3 Overbought China Funds for Active Investors
One of the true testaments that a nation’s equity markets have arrived is the diversity of ways for traders and investors alike to speculate in its stocks through ETFs. In addition to the widely-traded iShares FTSE/Xinhua China 25 ETF (NYSE: FXI), active investors now have opportunities to gain specific exposure to Chinese real estate by way of the Guggenheim China Real Estate ETF (NYSE: TAO), Chinese small caps by way of the Guggenheim China Small Cap ETF (NYSE: HAO), and even Chinese infrastructure (the Emerging Global Shares China Infrastructure Fund (NASDAQ: CHXX).
But heading into trading on Wednesday, the diversity of ways to trade China is trumped by the reality that all of these funds (and a few more like the PowerShares Golden Dragon Halter USX China Portfolio ETF (NYSE: PGJ) are driving further into overbought territory, and the likelihood of a reversal in the near-term has grown significantly.
FXI has finished higher for five out of the past six days after gaining another 2% on Tuesday. The fund has closed in overbought territory for each of those five days. The same is true for HAO and PGJ, but not for TAO – the real estate-related fund. Shares of TAO have closed higher for six days in a row, adding more than 1% in Tuesday’s session.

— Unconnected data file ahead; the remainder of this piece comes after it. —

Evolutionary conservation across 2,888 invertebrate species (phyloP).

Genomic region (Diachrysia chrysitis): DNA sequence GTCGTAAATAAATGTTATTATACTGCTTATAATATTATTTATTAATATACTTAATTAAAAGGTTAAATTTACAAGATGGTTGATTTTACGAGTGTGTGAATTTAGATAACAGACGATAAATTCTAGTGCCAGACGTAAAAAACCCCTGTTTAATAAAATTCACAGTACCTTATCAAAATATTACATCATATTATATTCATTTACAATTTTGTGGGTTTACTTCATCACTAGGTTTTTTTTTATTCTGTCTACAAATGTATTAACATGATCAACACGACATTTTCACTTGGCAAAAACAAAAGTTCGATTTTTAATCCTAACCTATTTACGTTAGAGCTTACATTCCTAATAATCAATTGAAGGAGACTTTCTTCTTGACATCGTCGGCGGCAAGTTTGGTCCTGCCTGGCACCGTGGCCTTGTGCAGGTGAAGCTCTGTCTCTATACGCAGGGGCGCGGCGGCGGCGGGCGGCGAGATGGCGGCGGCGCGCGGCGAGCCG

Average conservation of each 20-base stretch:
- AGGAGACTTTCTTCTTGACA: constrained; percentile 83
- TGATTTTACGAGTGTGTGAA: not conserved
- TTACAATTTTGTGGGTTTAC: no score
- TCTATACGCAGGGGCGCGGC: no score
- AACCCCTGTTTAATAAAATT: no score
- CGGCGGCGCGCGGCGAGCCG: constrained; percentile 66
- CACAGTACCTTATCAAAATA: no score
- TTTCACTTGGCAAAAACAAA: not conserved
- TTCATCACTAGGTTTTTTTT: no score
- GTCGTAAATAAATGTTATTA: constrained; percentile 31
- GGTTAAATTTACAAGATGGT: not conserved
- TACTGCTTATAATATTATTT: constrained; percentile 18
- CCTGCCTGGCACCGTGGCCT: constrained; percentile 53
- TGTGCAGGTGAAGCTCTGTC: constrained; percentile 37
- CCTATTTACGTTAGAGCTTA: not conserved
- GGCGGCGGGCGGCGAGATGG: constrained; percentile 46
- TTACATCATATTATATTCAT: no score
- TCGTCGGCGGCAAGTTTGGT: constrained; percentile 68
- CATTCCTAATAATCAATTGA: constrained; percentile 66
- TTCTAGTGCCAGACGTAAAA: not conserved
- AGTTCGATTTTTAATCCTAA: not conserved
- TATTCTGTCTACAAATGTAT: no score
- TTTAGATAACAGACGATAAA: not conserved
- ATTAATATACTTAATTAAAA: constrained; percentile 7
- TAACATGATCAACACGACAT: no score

The last time these funds were as overbought as they are heading into trading on Wednesday was back in late November. Then, three out of four finishes in overbought territory were enough to bring on a sell-off that sent TAO, for example, lower by more than 3% over the next five days.
Traders who would rather buy than sell short to take advantage of short-term overbought conditions in Chinese stocks should consider inverse leveraged ETFs like the ProShares UltraShort FTSE/Xinhua China 25 ETF (NYSE: FXP). Leveraged two-to-one to the inverse of the daily performance of the FTSE China 25 Index, FXP allows traders and active investors to participate in any downside in Chinese equities without having to borrow shares to sell short.
Keep in mind that FXP is leveraged two-to-one, and traders who use the ETF for short-term trading should consider reducing their position sizes accordingly.
Note: The Daily Battle Plan Model Portfolio is short FXI.
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David Penn is Editor in Chief of TradingMarkets.com.